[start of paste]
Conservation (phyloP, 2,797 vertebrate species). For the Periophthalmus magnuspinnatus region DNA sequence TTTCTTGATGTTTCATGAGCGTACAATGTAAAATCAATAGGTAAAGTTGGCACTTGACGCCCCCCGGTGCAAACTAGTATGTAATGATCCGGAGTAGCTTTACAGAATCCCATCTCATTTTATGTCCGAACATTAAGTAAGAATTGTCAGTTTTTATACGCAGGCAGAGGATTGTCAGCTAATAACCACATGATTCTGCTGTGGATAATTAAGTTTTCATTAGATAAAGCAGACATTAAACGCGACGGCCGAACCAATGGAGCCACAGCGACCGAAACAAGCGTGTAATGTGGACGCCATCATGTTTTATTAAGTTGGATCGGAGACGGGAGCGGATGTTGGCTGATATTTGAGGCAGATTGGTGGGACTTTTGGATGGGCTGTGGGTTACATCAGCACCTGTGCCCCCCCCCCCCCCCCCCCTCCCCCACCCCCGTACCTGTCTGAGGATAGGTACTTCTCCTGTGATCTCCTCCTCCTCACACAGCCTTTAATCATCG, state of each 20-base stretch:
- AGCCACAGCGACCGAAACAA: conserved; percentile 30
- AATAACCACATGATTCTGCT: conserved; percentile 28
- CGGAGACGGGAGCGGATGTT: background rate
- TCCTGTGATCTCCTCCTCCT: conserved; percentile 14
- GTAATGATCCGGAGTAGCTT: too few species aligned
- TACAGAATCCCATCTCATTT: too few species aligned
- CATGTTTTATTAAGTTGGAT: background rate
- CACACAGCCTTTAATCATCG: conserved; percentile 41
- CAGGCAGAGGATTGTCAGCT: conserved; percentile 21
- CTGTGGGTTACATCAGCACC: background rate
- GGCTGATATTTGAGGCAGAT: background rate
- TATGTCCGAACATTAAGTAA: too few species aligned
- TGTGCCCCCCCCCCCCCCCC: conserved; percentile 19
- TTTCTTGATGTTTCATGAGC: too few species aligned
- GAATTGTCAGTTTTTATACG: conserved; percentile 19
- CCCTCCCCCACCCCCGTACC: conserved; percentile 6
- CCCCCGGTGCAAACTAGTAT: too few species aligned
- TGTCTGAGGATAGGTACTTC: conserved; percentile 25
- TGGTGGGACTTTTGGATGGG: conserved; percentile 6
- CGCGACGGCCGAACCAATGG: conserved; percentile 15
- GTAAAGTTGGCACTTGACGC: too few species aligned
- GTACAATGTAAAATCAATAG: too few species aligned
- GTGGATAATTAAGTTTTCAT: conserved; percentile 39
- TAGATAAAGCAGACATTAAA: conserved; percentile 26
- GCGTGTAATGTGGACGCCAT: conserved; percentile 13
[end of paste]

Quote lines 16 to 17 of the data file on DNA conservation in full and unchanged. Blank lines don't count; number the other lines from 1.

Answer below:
- GAATTGTCAGTTTTTATACG: conserved; percentile 19
- CCCTCCCCCACCCCCGTACC: conserved; percentile 6